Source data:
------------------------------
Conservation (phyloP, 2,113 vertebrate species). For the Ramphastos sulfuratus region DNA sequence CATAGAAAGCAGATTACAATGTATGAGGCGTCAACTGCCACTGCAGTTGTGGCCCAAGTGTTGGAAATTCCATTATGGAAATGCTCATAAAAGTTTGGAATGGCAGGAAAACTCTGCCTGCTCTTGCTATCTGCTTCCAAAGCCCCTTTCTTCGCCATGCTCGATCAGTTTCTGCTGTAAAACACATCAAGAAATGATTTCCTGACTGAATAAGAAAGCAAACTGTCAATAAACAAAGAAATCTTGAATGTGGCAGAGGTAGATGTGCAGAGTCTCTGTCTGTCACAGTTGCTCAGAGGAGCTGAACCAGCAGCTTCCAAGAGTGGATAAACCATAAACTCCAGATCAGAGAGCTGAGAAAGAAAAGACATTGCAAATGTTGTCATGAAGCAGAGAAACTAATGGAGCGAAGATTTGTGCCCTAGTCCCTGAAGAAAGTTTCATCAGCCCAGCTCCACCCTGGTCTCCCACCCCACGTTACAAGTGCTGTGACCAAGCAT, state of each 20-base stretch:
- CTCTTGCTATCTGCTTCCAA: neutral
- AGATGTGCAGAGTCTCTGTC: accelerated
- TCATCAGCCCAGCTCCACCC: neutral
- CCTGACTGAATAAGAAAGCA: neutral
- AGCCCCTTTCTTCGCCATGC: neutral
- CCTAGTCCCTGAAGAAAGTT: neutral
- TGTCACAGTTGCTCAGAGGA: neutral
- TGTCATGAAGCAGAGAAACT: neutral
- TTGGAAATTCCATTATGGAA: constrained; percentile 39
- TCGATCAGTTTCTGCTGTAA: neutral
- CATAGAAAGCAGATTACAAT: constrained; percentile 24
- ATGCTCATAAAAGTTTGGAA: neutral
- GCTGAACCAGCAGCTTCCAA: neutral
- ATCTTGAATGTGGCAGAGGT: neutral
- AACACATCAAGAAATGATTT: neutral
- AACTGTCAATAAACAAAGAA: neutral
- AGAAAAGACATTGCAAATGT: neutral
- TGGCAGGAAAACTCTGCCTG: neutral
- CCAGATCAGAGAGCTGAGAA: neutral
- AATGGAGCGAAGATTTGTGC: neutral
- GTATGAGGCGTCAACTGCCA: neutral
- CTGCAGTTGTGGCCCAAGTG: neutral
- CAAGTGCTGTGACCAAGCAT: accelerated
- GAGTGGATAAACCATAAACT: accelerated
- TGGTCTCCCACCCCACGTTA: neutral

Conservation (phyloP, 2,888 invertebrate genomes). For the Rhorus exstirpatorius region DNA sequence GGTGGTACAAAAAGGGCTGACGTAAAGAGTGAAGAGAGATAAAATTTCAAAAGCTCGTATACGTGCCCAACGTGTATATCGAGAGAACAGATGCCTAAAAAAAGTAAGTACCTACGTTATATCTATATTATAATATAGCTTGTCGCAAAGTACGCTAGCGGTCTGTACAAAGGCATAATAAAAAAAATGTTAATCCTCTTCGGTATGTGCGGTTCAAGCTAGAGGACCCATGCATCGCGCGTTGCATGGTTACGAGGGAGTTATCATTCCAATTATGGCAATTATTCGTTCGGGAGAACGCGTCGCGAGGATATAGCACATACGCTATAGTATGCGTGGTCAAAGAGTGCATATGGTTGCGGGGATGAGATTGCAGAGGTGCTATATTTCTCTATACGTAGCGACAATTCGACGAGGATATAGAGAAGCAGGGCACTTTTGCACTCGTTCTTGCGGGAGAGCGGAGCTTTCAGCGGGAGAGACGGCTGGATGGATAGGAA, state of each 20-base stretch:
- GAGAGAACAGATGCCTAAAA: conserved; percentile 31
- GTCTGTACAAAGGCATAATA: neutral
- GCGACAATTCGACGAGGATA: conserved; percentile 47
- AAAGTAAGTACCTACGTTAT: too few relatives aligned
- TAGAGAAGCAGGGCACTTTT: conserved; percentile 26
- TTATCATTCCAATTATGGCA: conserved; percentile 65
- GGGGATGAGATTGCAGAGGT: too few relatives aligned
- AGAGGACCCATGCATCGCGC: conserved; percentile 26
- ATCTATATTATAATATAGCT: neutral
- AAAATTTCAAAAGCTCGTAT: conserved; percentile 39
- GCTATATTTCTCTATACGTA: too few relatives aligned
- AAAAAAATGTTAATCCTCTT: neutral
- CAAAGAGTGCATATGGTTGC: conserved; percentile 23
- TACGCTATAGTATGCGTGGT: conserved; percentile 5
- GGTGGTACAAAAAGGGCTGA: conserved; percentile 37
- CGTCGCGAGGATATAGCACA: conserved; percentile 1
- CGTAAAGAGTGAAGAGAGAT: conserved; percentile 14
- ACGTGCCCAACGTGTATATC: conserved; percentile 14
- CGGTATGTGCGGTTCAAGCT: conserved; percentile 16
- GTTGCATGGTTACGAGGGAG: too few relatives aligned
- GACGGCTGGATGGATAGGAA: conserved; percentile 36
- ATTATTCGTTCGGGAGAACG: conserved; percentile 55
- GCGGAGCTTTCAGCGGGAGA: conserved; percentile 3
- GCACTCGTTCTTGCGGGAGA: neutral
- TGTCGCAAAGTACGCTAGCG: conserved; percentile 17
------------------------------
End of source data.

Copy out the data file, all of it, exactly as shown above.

Conservation (phyloP, 2,113 vertebrate species). For the Ramphastos sulfuratus region DNA sequence CATAGAAAGCAGATTACAATGTATGAGGCGTCAACTGCCACTGCAGTTGTGGCCCAAGTGTTGGAAATTCCATTATGGAAATGCTCATAAAAGTTTGGAATGGCAGGAAAACTCTGCCTGCTCTTGCTATCTGCTTCCAAAGCCCCTTTCTTCGCCATGCTCGATCAGTTTCTGCTGTAAAACACATCAAGAAATGATTTCCTGACTGAATAAGAAAGCAAACTGTCAATAAACAAAGAAATCTTGAATGTGGCAGAGGTAGATGTGCAGAGTCTCTGTCTGTCACAGTTGCTCAGAGGAGCTGAACCAGCAGCTTCCAAGAGTGGATAAACCATAAACTCCAGATCAGAGAGCTGAGAAAGAAAAGACATTGCAAATGTTGTCATGAAGCAGAGAAACTAATGGAGCGAAGATTTGTGCCCTAGTCCCTGAAGAAAGTTTCATCAGCCCAGCTCCACCCTGGTCTCCCACCCCACGTTACAAGTGCTGTGACCAAGCAT, state of each 20-base stretch:
- CTCTTGCTATCTGCTTCCAA: neutral
- AGATGTGCAGAGTCTCTGTC: accelerated
- TCATCAGCCCAGCTCCACCC: neutral
- CCTGACTGAATAAGAAAGCA: neutral
- AGCCCCTTTCTTCGCCATGC: neutral
- CCTAGTCCCTGAAGAAAGTT: neutral
- TGTCACAGTTGCTCAGAGGA: neutral
- TGTCATGAAGCAGAGAAACT: neutral
- TTGGAAATTCCATTATGGAA: constrained; percentile 39
- TCGATCAGTTTCTGCTGTAA: neutral
- CATAGAAAGCAGATTACAAT: constrained; percentile 24
- ATGCTCATAAAAGTTTGGAA: neutral
- GCTGAACCAGCAGCTTCCAA: neutral
- ATCTTGAATGTGGCAGAGGT: neutral
- AACACATCAAGAAATGATTT: neutral
- AACTGTCAATAAACAAAGAA: neutral
- AGAAAAGACATTGCAAATGT: neutral
- TGGCAGGAAAACTCTGCCTG: neutral
- CCAGATCAGAGAGCTGAGAA: neutral
- AATGGAGCGAAGATTTGTGC: neutral
- GTATGAGGCGTCAACTGCCA: neutral
- CTGCAGTTGTGGCCCAAGTG: neutral
- CAAGTGCTGTGACCAAGCAT: accelerated
- GAGTGGATAAACCATAAACT: accelerated
- TGGTCTCCCACCCCACGTTA: neutral

Conservation (phyloP, 2,888 invertebrate genomes). For the Rhorus exstirpatorius region DNA sequence GGTGGTACAAAAAGGGCTGACGTAAAGAGTGAAGAGAGATAAAATTTCAAAAGCTCGTATACGTGCCCAACGTGTATATCGAGAGAACAGATGCCTAAAAAAAGTAAGTACCTACGTTATATCTATATTATAATATAGCTTGTCGCAAAGTACGCTAGCGGTCTGTACAAAGGCATAATAAAAAAAATGTTAATCCTCTTCGGTATGTGCGGTTCAAGCTAGAGGACCCATGCATCGCGCGTTGCATGGTTACGAGGGAGTTATCATTCCAATTATGGCAATTATTCGTTCGGGAGAACGCGTCGCGAGGATATAGCACATACGCTATAGTATGCGTGGTCAAAGAGTGCATATGGTTGCGGGGATGAGATTGCAGAGGTGCTATATTTCTCTATACGTAGCGACAATTCGACGAGGATATAGAGAAGCAGGGCACTTTTGCACTCGTTCTTGCGGGAGAGCGGAGCTTTCAGCGGGAGAGACGGCTGGATGGATAGGAA, state of each 20-base stretch:
- GAGAGAACAGATGCCTAAAA: conserved; percentile 31
- GTCTGTACAAAGGCATAATA: neutral
- GCGACAATTCGACGAGGATA: conserved; percentile 47
- AAAGTAAGTACCTACGTTAT: too few relatives aligned
- TAGAGAAGCAGGGCACTTTT: conserved; percentile 26
- TTATCATTCCAATTATGGCA: conserved; percentile 65
- GGGGATGAGATTGCAGAGGT: too few relatives aligned
- AGAGGACCCATGCATCGCGC: conserved; percentile 26
- ATCTATATTATAATATAGCT: neutral
- AAAATTTCAAAAGCTCGTAT: conserved; percentile 39
- GCTATATTTCTCTATACGTA: too few relatives aligned
- AAAAAAATGTTAATCCTCTT: neutral
- CAAAGAGTGCATATGGTTGC: conserved; percentile 23
- TACGCTATAGTATGCGTGGT: conserved; percentile 5
- GGTGGTACAAAAAGGGCTGA: conserved; percentile 37
- CGTCGCGAGGATATAGCACA: conserved; percentile 1
- CGTAAAGAGTGAAGAGAGAT: conserved; percentile 14
- ACGTGCCCAACGTGTATATC: conserved; percentile 14
- CGGTATGTGCGGTTCAAGCT: conserved; percentile 16
- GTTGCATGGTTACGAGGGAG: too few relatives aligned
- GACGGCTGGATGGATAGGAA: conserved; percentile 36
- ATTATTCGTTCGGGAGAACG: conserved; percentile 55
- GCGGAGCTTTCAGCGGGAGA: conserved; percentile 3
- GCACTCGTTCTTGCGGGAGA: neutral
- TGTCGCAAAGTACGCTAGCG: conserved; percentile 17